IBM and partners announced this week another open standard under the umbrella of and analogous to OpenPOWER, which covers processor design. The new standard, OpenCAPI, addresses system interconnect — the links among various system elements at the core of high-performance computers. OpenCAPI specifies an improved, high-speed, reliable way for processors to connect with things like accelerators (graphics and others), advanced memory, networking and storage.
The high-bandwidth, open interface design specifications can accommodate data rates up to 25 gigabits per second, beating handily the current standard interconnect, PCIe, which will be achieving only 16 gigabits per second in midyear 2017, when OpenCAPI products are expected to hit the market. IBM, which is contributing mightily to the specification on the technical side, cites the diminishing returns on Moore’s Law, which delivered the greatest improvements in system performance until recently.
With slowing progress under Moore’s Law, the best way to increase system performance, IBM asserts, is via interconnect improvements. Thus, OpenCAPI. Target applications include large enterprise datacenters and major cloud services.
IBM comes to market with significant partners: AMD, Dell EMC, Google, HPE, Mellanox, Micron and Xilinx. Notably missing is Intel, which contributed the original technology to — and continues to champion — PCIe. Although PCIe has a performance roadmap that will improve over time, OpenCAPI starts out at a speed advantage it may be able to maintain.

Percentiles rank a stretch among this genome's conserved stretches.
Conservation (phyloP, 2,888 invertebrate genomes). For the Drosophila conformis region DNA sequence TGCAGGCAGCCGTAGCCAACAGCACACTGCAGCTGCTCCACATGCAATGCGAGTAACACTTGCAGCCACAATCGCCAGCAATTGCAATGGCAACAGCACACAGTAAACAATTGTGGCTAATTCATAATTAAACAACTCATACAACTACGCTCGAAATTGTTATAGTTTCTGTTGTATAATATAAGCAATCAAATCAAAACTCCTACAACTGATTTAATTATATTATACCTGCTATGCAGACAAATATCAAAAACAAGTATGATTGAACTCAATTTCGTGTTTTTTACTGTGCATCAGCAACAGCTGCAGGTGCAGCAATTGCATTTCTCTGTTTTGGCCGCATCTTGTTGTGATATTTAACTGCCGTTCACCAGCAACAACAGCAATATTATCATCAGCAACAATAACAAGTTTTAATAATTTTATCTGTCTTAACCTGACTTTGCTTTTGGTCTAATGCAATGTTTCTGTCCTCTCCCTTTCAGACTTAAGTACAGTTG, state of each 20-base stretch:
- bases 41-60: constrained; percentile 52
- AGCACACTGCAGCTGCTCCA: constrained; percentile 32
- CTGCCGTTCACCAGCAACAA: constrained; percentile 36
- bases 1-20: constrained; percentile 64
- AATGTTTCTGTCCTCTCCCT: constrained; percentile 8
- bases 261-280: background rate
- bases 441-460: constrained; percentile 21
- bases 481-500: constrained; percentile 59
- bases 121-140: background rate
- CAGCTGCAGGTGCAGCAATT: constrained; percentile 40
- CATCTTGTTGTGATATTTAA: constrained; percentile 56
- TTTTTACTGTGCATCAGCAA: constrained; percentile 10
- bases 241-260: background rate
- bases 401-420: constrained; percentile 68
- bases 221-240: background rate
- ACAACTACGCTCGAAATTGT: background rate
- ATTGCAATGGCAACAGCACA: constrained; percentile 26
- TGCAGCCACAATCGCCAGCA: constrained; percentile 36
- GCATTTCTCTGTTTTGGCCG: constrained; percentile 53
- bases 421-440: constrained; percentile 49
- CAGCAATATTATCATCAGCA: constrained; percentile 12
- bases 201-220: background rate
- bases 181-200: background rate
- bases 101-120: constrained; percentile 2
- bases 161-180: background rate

IBM expects to introduce its own OpenCAPI POWER9 servers in 2H17, and partners in OpenPOWER — among them Google with Rackspace, Mellanox, and Xilinx — will make their own introductions around the same time. Given AMD’s involvement, x86 will also likely be in the mix.
OpenCAPI is being built upon a base of existing IBM technology so as to get to market quickly. Among other features, the new interconnect will support the reliability, availability, and serviceability (RAS) functions required of mission-critical systems.
IBM has already taken steps in the direction of OpenCAPI with NVLink, a point-to-point communications protocol designed to connect nVidia graphics processing units with IBM processors. The difference is that NVLink works only with nVidia products, and OpenCAPI will function with a wide variety of subsystems.
How far IBM and partners will get with this new architecture remains to be seen. However, early activity indicates that the largest customers, those most sensitive to performance, are already going for it. These customers are less about orthodoxy and more about what works best. They are often more rapid adopters of new technologies because they exist in highly competitive markets, and they have the technical chops to do the implementations.